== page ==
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Archive for December, 2021

Typographer’s lunch 6: the coming demise of PostScript fonts

Published

When I recently opened a book file that had been created several years ago, InDesign informed me, “Type 1 fonts will no longer be supported starting 2023. Your document contains 1 Type 1 fonts.” It was easy enough to replace the Type 1 font with an OpenType version of the same typeface, but what does this portend for book publishers with long lead times and large backlists?

I asked Thomas Phinney, the former CEO of FontLab and a former Product Manager for fonts at Adobe, what he thought about this. He told me he had just gotten off an hour-long call with an unnamed university press to discuss exactly this question.

The OpenType font format has been around for more than 20 years, and pretty much every digital font foundry upgraded its library to OpenType long ago. But not every user has upgraded their own type library. Anyone involved in publishing has probably made a big investment in fonts and is not in a hurry to make the same investment all over again.
The fact is that it’s time to bite that particular bullet. Thomas Phinney’s advice is to start thinking about your upgrade path right now: make a plan, budget for it, don’t leave it to the last minute.

If you subscribe to Adobe Fonts, you already have all those fonts in OpenType format. It makes sense, Phinney points out, to inventory the fonts you commonly use that are not in Adobe’s library and plan to upgrade those fonts first.

Incidentally, you don’t have to be actively using a Type 1 font to get that warning message when you open a document; if a Type 1 font is referenced in a paragraph or character style, even if you’re not using that style, it can trigger the warning.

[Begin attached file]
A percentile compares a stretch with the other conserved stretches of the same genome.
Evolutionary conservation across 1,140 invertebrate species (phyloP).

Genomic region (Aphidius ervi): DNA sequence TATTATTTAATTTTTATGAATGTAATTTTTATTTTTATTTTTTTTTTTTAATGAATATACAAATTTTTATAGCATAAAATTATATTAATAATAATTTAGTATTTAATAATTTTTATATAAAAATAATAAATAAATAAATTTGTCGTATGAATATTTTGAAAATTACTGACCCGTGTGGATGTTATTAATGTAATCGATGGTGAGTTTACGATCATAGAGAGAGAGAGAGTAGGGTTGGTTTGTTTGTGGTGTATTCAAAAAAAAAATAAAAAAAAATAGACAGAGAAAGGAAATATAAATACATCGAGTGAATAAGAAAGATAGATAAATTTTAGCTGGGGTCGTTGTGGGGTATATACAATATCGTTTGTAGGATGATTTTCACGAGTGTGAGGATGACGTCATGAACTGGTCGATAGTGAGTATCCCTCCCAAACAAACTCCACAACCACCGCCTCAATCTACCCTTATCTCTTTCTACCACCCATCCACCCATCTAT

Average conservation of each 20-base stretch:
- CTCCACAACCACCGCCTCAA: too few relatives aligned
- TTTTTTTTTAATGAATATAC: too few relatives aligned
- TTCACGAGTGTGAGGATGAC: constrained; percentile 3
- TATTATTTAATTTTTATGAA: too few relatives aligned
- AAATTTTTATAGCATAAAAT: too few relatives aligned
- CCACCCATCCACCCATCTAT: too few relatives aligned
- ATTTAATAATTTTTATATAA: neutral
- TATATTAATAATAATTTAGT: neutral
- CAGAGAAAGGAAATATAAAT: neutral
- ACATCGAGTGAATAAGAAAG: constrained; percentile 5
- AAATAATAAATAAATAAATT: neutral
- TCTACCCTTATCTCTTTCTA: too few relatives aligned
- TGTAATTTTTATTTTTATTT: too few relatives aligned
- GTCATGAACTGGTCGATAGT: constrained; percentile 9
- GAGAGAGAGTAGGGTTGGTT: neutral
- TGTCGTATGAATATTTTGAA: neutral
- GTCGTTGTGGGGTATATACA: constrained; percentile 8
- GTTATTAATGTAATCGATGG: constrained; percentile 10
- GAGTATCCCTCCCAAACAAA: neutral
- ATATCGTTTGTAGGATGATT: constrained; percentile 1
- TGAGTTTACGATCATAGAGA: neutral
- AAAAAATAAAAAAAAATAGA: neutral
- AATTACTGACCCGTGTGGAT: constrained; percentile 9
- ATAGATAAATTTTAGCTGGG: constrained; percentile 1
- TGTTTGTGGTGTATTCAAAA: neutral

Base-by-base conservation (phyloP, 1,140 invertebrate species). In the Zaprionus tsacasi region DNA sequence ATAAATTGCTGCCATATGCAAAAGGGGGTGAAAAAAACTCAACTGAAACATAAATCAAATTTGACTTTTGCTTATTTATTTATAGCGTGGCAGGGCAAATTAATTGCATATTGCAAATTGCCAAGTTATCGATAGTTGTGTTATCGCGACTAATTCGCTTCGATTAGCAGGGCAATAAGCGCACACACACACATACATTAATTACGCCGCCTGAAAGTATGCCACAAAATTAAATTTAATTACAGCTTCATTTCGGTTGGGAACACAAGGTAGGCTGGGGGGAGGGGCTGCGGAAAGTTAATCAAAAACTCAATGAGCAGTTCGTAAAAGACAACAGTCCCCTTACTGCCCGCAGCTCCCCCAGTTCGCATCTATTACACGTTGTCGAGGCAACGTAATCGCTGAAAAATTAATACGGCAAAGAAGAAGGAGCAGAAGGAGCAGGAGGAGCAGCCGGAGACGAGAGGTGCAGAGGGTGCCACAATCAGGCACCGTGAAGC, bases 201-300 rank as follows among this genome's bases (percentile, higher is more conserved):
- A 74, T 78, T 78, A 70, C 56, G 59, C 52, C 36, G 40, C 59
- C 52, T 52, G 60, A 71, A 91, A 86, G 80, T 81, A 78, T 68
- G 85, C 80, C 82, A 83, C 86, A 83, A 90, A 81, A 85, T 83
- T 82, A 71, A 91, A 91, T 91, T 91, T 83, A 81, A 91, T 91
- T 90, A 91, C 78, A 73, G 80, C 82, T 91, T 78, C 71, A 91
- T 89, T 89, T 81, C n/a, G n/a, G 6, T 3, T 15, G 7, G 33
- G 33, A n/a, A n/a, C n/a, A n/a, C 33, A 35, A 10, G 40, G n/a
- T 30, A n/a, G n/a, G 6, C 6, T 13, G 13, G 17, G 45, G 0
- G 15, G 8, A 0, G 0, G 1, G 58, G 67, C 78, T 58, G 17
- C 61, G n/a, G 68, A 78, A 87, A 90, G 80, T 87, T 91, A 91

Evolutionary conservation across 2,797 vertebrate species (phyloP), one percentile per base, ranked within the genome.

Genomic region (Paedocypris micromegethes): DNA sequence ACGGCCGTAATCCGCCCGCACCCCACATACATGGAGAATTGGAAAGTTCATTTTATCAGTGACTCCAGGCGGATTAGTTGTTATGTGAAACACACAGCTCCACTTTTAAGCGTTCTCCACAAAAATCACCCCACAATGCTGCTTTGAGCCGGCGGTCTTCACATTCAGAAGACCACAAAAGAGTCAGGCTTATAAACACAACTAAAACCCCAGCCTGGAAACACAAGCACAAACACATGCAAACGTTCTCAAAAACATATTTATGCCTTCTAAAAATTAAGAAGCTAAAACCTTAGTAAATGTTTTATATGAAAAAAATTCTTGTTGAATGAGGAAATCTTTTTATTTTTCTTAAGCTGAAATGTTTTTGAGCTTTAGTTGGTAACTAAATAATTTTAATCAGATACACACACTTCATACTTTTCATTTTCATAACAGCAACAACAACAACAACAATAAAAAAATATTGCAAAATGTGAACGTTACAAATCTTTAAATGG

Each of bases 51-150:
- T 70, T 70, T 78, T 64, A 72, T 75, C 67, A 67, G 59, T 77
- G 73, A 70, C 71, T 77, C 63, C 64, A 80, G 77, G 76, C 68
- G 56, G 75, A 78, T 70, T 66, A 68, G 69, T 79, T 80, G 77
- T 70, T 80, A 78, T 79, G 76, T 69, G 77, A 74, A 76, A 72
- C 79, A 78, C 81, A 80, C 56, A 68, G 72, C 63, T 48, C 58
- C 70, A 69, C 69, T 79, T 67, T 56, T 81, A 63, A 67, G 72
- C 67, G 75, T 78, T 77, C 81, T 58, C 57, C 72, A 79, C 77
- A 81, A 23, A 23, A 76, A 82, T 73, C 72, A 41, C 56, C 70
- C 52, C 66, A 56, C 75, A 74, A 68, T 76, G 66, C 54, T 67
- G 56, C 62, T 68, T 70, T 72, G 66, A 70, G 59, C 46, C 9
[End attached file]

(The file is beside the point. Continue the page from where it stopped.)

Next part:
Although there are apps for converting a Type 1 font into an OpenType font (notably FontLab’s TransType), the font’s license may not let you modify the font. Check with the font foundry to see what your options are.

[Originally published on December 1, 2021, in PPN Post and Updates, the newsletter of the Publishing Professionals Network.]

Typographer’s lunch 5: Letterform Archive in its new home

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I’ve just had a chance to peek behind the curtain at the Letterform Archive, to see its new digs in the Dogpatch neighborhood of San Francisco. The move to larger quarters began before the pandemic, but everything moves slowly when you’re in quasi lockdown. The new Archive has much more space than the old location, including a spacious, well-lit double room that will become both a classroom and a reading room, with a folding dividing wall that is actually soundproof and that doubles as a whiteboard.

The first post-Covid exhibition opens in early November, a celebration of the centennial of the Bauhaus. Archive founder Rob Saunders showed us a sample copy of the elaborate catalog of the exhibition, which shows off the strengths of the Archive’s publishing program with its finely controlled stochastic printing, where you can peer closely at tiny reproductions of full two-page spreads and even read the text.